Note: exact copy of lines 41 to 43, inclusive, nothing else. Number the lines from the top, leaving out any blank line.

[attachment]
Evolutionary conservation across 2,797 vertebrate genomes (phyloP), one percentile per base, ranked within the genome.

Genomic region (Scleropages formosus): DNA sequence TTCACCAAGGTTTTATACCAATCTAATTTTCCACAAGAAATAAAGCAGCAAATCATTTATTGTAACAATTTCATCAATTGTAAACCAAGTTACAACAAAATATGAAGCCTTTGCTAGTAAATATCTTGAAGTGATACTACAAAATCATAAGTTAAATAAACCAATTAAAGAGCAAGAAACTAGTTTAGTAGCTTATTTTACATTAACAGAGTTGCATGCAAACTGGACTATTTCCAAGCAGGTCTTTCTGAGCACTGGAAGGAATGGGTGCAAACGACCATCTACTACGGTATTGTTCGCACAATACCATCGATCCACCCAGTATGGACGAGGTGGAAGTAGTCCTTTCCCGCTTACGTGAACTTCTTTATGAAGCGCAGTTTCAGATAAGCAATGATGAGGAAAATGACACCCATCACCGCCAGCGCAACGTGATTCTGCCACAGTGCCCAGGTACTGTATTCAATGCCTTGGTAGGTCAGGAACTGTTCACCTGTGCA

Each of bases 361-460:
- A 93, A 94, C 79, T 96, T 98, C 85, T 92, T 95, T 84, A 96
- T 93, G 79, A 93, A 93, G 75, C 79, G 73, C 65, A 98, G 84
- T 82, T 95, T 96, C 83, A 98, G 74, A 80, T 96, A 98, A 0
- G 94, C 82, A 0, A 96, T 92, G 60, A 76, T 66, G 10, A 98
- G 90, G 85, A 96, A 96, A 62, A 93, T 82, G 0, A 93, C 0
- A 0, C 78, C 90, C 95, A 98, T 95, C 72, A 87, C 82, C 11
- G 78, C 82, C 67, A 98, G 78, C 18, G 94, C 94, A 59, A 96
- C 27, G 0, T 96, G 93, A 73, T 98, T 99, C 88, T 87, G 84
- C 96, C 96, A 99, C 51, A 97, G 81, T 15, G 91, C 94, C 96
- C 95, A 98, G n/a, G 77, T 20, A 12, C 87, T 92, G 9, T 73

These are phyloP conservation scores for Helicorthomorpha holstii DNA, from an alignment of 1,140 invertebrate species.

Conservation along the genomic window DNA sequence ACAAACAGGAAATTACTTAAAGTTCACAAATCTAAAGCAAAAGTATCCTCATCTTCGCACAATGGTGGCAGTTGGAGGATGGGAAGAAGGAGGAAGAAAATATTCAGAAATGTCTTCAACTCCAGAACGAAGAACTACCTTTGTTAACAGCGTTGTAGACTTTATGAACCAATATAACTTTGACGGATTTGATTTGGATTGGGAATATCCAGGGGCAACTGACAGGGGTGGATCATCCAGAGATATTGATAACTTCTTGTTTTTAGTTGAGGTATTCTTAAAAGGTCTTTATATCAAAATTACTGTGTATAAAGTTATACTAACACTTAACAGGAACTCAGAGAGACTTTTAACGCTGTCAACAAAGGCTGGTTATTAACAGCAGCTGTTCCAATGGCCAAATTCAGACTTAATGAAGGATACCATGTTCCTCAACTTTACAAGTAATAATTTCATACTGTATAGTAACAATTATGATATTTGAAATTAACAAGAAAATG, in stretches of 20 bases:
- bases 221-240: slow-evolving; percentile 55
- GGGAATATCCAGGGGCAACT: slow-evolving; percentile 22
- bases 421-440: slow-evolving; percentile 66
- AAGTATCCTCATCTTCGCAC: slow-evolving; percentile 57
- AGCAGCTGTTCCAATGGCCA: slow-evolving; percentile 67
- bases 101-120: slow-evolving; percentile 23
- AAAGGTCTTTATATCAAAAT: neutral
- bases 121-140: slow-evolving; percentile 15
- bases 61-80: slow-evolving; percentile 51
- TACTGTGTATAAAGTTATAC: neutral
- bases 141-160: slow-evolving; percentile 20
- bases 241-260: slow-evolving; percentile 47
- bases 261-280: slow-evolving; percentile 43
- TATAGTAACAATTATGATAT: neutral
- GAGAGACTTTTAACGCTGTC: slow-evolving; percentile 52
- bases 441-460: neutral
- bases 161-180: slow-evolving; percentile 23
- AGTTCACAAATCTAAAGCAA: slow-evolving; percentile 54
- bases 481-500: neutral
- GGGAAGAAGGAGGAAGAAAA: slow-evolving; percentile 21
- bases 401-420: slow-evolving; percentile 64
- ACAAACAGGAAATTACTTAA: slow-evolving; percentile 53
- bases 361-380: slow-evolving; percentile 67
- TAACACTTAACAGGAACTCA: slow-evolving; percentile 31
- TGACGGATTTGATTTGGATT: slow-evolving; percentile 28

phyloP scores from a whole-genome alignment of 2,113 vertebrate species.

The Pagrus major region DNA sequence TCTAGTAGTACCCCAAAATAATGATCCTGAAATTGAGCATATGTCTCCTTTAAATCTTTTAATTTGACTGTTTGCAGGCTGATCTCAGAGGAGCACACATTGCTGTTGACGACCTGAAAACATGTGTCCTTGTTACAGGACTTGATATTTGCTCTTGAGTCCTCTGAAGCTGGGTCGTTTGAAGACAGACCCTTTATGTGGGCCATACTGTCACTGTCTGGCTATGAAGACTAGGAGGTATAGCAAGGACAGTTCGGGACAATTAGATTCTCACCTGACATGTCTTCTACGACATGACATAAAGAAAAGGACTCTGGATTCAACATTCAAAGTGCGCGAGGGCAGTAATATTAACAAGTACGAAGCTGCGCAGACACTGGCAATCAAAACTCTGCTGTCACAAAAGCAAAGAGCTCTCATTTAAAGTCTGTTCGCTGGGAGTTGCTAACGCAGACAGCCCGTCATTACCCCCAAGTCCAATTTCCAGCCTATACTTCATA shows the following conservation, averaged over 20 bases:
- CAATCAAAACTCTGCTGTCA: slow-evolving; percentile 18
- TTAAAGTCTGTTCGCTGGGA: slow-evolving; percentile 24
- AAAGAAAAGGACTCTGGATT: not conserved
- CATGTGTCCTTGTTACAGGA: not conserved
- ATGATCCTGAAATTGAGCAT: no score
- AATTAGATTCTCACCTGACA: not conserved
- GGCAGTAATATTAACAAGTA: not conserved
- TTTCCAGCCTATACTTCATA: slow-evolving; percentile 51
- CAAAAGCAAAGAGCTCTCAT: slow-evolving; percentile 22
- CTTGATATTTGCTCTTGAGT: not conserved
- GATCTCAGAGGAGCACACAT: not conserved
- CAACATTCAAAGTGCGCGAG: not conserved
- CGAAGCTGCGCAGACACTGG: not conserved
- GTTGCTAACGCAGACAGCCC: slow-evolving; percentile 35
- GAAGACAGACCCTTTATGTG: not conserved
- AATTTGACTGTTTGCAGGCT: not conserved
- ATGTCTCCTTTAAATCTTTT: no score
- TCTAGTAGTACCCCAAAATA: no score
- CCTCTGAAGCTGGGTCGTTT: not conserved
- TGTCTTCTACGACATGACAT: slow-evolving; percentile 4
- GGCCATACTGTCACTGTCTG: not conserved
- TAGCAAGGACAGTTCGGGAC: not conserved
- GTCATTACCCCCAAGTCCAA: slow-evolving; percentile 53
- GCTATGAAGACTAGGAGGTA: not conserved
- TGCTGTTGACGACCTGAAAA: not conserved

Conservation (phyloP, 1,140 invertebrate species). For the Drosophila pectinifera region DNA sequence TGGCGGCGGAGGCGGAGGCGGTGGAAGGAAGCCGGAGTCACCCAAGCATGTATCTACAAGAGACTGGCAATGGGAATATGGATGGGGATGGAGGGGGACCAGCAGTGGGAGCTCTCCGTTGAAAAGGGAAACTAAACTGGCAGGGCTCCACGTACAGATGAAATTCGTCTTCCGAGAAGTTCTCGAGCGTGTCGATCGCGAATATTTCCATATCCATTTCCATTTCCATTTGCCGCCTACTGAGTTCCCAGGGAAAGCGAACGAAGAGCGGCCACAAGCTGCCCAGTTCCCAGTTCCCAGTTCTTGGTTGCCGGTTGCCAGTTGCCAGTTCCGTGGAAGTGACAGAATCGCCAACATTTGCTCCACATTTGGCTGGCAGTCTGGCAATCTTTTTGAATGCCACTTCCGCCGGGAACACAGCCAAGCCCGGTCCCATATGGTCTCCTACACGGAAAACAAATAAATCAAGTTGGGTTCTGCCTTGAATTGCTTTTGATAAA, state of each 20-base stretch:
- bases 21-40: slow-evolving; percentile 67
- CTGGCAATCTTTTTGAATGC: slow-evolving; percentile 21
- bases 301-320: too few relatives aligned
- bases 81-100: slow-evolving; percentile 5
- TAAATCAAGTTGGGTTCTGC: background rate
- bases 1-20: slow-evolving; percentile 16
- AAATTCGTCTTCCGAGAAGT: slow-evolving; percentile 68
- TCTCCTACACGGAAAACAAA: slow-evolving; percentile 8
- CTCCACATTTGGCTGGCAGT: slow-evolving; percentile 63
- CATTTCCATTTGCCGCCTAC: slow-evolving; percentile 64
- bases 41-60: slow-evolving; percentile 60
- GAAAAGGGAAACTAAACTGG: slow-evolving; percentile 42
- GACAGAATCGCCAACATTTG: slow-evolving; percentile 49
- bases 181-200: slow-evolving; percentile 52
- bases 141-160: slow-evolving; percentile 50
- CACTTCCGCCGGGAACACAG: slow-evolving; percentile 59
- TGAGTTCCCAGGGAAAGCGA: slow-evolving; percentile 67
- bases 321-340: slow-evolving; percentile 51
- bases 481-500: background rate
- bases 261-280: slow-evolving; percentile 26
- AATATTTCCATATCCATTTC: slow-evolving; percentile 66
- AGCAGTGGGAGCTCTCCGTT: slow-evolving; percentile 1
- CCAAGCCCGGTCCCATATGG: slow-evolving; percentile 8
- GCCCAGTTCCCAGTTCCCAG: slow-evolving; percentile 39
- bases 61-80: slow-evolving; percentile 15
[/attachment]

phyloP scores from a whole-genome alignment of 2,113 vertebrate species.

The Pagrus major region DNA sequence TCTAGTAGTACCCCAAAATAATGATCCTGAAATTGAGCATATGTCTCCTTTAAATCTTTTAATTTGACTGTTTGCAGGCTGATCTCAGAGGAGCACACATTGCTGTTGACGACCTGAAAACATGTGTCCTTGTTACAGGACTTGATATTTGCTCTTGAGTCCTCTGAAGCTGGGTCGTTTGAAGACAGACCCTTTATGTGGGCCATACTGTCACTGTCTGGCTATGAAGACTAGGAGGTATAGCAAGGACAGTTCGGGACAATTAGATTCTCACCTGACATGTCTTCTACGACATGACATAAAGAAAAGGACTCTGGATTCAACATTCAAAGTGCGCGAGGGCAGTAATATTAACAAGTACGAAGCTGCGCAGACACTGGCAATCAAAACTCTGCTGTCACAAAAGCAAAGAGCTCTCATTTAAAGTCTGTTCGCTGGGAGTTGCTAACGCAGACAGCCCGTCATTACCCCCAAGTCCAATTTCCAGCCTATACTTCATA shows the following conservation, averaged over 20 bases:
- CAATCAAAACTCTGCTGTCA: slow-evolving; percentile 18